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Bacon, Doughnuts Pose New Health Risks for Alaska's Bears


“Interior Dept. moves to allow Alaska bear hunting with doughnuts, bacon,” announces an NBC News headline. “These and other hunting methods — condemned as cruel by wildlife protection advocates — had been outlawed on federal lands in 2015 under Obama.”

That’s how the network introduces an Associated Press story. NBC is running this news under the heading, “Trump Effect” and the story elaborates that the new rule will allow the use of “spotlights to shoot mother black bears and cubs hibernating in their dens” and also “motor boats to shoot swimming caribou.”

Do caribou prefer to be shot on shore? Of course that’s just one of the fascinating questions raised by this report. “Did the rules really single out bacon and donuts?,” asks New York Daily News opinion editor Josh Greenman on Twitter.

The new rule published this week by the Interior Department doesn’t mention such foods. However, the 2015 Obama administration rule that is being repealed did say that the state of Alaska permitted “harvesting brown bears over bait (which often includes dog food, bacon/meat grease, donuts, and other human food sources)”.

The point of the 2015 Obama rule was to override the state’s decisions in this area. The feds and the state had disagreed over the best rules to manage populations of various species and there’s a larger disagreement over who has the authority to make such decisions. A majority in the U.S. Senate seems to believe it should be up to Alaska and the new Interior rule defers to the state.

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Depending on the location and the time of year, Alaska allows licensed hunters to use “biodegradable materials” to attract bears. Such bait may include small animal carcasses and in some locations, fish parts are also permissible.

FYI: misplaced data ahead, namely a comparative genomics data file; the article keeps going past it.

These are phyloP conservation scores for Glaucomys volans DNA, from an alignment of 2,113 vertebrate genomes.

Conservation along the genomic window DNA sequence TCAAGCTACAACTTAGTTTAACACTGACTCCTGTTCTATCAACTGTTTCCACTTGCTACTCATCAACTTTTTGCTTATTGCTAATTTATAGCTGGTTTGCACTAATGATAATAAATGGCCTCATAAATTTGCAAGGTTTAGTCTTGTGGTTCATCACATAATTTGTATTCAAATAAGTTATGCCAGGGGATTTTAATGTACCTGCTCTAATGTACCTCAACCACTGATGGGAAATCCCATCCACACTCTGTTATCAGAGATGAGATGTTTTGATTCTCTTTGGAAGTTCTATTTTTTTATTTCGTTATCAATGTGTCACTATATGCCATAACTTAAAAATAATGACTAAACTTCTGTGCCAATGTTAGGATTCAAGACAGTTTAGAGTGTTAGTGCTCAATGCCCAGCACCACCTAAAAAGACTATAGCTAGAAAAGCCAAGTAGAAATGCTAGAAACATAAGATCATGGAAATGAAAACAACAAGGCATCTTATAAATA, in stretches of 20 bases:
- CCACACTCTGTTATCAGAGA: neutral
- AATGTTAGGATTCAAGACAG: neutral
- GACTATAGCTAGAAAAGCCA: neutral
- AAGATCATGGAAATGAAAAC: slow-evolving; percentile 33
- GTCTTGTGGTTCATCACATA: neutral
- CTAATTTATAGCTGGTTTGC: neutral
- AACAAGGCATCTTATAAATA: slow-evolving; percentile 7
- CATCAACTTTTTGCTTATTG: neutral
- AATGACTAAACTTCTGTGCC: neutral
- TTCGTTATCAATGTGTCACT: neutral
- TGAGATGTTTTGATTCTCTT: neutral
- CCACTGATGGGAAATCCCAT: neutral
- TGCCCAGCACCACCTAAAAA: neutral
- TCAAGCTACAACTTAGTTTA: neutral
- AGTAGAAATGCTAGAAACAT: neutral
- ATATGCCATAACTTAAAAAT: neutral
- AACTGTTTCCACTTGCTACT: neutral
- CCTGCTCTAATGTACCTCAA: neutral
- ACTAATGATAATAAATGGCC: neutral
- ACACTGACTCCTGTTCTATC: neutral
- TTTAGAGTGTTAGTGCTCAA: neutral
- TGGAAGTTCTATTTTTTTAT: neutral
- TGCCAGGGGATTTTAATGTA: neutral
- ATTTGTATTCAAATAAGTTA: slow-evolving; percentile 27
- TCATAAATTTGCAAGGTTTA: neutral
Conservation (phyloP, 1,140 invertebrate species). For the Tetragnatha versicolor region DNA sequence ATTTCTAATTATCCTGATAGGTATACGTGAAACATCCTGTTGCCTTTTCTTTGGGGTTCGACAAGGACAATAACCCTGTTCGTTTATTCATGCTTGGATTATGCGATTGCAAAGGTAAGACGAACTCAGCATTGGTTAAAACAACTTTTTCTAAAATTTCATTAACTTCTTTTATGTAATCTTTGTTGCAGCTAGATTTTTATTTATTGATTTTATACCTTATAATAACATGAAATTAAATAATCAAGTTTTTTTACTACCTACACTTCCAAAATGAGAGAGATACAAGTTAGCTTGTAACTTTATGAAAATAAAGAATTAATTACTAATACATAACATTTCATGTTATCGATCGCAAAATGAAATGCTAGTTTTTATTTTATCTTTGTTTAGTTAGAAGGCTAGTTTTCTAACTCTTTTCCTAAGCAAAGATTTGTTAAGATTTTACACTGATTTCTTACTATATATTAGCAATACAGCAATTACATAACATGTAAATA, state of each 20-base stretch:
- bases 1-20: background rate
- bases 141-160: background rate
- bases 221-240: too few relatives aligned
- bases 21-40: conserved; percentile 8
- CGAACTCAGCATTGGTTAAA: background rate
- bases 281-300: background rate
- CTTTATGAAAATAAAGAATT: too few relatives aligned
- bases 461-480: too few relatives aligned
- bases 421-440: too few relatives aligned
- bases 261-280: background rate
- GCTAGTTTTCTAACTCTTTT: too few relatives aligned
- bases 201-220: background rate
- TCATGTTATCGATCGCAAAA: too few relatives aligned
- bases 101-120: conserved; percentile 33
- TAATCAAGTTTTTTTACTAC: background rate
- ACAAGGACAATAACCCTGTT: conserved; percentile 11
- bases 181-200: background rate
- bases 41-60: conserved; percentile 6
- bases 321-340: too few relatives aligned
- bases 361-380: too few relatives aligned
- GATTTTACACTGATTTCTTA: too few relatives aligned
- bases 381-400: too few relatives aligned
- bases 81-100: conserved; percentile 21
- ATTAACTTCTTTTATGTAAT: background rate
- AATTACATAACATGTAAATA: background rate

It’s not clear why using a donut as bait would be more cruel than tempting a bear with rotting fish. Perhaps the latter example is less compelling because it reminds the reader that while bears may not be as scary as MS-13, they’re still animals.

Then there’s the question of whether shooting an animal becomes any less humane if there is bait involved in the hunt. This relates to the conundrum of the swimming caribou and of course the bears have not commented on the issue.

One might also ask—if the hunting methods permitted in Alaska really are cruel and inhumane—why Barack Obama’s government waited until late in his second term to ban them. The fact that the rules did not ban hunting but rather certain ways in which people hunt are probably why the 2015 rule attracted very little attention outside of Alaska. But it was a big story up north.

The Anchorage Daily News reported:

“These regulations will have a noticeable effect on the lives of Alaskans, particularly those Alaskans living a subsistence lifestyle,” said Bruce Dale, director of Wildlife Conservation for the state. “The final rule implements yet another level of regulation that will reduce Alaskans’ ability to provide food for their families and retain their culture and heritage.

“It’s a further erosion of the state’s right to manage its resources,” he added. “There’s no biological problem here. If they’re banning things that barely ever happen, what’s next?”

The rule change occurred shortly after another Obama decision on Alaska that was a much bigger story nationwide. In August of 2015 the Interior Department officially renamed Mount McKinley to Denali, as it has been known to generations of native Alaskans.

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But many native Alaskans were not happy with the hunting rule that followed. Here’s more from the Anchorage Daily News:

“There were numerous groups in Alaska, some who rarely agree with each other, that were all opposed this,” Dale added. “That’s gotta tell you something.” Among them were the Alaska Outdoor Council, the Alaska Federation of Natives and various subsistence resource councils.

Does it tell us that the 2015 hunting restrictions were cruel and inhumane?

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(Lisa Rossi helps compile Best of the Web. Thanks to Michele Schiesser, Greg Israelsen, Rod Pennington, Irene DeBlasio, Tony Lima, Richard Helfrich and Jackie Harty.)

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